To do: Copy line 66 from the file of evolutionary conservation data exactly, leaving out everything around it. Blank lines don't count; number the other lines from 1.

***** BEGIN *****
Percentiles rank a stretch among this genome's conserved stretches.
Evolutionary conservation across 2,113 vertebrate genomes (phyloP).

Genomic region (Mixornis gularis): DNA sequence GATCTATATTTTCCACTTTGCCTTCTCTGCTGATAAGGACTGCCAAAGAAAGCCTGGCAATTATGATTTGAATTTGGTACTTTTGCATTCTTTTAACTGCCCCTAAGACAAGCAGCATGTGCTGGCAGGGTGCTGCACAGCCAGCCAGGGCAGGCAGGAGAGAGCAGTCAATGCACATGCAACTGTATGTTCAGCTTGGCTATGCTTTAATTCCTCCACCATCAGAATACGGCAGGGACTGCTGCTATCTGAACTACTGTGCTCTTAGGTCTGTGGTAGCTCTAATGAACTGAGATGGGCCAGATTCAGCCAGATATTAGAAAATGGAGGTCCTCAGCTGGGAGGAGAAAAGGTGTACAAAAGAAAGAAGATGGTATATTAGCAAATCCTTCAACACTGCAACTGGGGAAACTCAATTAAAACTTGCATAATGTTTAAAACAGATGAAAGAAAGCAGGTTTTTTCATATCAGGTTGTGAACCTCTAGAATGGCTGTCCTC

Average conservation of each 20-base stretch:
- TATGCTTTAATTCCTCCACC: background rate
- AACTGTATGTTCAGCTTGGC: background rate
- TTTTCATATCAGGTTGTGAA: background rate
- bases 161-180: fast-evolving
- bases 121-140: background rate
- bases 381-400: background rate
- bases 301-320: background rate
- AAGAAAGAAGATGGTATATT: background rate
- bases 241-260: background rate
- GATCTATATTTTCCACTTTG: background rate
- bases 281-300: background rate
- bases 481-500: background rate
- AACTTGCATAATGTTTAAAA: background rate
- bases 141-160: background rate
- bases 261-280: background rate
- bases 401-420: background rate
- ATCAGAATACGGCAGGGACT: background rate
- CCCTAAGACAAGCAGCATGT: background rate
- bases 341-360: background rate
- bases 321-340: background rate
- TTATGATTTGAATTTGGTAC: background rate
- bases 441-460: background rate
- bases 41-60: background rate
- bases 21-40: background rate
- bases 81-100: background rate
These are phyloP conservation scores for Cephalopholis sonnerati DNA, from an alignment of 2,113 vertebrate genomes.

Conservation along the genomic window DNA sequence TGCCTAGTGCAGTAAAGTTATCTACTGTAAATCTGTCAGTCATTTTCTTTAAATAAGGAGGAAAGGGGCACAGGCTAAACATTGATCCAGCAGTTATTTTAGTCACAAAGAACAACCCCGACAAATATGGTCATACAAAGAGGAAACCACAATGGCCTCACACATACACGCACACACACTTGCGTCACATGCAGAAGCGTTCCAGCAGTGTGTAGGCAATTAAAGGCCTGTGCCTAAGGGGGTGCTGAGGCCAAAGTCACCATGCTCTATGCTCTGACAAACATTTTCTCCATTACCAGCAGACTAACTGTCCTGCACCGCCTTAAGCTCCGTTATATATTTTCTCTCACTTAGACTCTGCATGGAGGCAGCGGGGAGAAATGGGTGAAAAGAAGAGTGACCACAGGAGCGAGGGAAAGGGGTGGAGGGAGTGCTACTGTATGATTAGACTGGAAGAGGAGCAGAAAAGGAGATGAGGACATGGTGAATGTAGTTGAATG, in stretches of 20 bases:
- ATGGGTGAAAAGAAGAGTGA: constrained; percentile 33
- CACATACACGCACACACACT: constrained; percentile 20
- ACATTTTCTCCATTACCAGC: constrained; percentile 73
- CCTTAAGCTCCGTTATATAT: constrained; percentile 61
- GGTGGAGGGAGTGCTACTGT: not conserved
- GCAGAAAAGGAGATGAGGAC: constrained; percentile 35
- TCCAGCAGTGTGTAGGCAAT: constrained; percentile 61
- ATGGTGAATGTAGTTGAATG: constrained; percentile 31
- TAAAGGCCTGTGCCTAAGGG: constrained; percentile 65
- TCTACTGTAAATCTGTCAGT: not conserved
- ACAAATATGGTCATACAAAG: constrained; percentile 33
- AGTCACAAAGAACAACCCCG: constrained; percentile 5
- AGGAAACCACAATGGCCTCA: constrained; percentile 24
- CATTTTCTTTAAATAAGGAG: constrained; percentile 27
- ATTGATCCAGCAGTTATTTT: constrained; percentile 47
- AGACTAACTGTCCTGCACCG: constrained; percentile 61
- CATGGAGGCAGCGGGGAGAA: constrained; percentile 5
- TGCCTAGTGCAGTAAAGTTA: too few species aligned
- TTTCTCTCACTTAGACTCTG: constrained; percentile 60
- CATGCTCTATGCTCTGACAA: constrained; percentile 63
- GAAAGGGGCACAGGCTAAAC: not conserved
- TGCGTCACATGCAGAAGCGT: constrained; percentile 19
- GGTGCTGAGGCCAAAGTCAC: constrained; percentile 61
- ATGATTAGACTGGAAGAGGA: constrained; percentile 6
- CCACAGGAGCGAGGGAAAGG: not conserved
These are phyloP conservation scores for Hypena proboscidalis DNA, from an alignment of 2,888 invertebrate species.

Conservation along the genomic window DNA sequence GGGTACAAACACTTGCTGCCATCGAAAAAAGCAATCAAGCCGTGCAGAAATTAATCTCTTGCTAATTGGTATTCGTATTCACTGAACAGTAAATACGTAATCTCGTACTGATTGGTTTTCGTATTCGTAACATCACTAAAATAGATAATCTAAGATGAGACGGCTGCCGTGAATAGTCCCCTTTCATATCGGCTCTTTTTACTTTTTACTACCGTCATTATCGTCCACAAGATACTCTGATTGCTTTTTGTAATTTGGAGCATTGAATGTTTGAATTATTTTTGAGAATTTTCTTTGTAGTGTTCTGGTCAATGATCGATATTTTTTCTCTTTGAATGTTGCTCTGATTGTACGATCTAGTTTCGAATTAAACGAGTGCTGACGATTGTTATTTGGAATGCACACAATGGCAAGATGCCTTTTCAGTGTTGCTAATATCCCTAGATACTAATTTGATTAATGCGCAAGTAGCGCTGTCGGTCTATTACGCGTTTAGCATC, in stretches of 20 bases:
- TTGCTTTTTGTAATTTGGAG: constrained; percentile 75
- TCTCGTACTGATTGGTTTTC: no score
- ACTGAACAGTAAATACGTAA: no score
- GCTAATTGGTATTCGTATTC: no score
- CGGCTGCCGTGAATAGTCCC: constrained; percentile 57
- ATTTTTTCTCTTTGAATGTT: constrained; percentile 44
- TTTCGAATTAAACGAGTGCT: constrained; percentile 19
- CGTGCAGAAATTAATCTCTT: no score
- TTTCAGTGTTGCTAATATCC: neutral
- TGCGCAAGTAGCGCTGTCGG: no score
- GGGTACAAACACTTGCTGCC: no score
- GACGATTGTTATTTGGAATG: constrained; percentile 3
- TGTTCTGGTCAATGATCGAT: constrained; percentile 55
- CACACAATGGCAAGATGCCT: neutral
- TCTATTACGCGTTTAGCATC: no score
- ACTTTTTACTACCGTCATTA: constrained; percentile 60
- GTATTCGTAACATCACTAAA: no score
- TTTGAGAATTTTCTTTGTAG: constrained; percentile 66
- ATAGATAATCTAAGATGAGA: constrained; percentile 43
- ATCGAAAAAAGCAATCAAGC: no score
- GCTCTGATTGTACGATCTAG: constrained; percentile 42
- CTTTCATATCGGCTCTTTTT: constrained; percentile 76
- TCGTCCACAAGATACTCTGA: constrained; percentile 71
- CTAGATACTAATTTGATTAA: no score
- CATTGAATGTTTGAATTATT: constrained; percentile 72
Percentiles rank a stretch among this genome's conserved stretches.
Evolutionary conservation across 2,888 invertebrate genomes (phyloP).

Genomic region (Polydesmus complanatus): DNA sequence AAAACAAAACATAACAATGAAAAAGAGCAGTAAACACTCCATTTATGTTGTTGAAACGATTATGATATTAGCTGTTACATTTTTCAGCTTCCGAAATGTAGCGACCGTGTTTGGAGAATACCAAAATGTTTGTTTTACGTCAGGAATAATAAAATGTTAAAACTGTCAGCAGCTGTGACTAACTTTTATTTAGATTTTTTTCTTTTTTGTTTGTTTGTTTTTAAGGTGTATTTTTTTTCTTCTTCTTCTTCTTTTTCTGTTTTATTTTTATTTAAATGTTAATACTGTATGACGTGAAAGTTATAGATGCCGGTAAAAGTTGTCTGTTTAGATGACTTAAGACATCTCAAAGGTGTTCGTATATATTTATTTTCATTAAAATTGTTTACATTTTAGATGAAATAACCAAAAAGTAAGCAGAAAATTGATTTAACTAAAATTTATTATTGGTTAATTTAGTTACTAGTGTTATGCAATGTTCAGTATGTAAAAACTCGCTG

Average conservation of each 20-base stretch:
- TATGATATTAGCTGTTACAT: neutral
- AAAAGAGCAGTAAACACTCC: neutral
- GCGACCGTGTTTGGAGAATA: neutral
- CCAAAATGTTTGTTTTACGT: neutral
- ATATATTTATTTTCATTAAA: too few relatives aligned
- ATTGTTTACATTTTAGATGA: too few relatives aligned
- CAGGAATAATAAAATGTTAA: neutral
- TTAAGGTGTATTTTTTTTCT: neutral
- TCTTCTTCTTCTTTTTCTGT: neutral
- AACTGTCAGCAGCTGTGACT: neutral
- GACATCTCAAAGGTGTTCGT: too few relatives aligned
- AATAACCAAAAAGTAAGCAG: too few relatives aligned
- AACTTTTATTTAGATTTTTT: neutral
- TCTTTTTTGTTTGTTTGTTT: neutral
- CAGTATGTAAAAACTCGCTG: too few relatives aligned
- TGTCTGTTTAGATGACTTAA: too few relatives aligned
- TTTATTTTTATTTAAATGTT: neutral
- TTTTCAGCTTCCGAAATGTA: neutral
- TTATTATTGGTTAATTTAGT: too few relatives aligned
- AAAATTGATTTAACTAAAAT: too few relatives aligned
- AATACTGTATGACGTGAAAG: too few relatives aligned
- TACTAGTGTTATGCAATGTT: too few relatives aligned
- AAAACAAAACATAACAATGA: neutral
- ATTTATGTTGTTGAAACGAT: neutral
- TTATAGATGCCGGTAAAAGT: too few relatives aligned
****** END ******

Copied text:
- CGTGCAGAAATTAATCTCTT: no score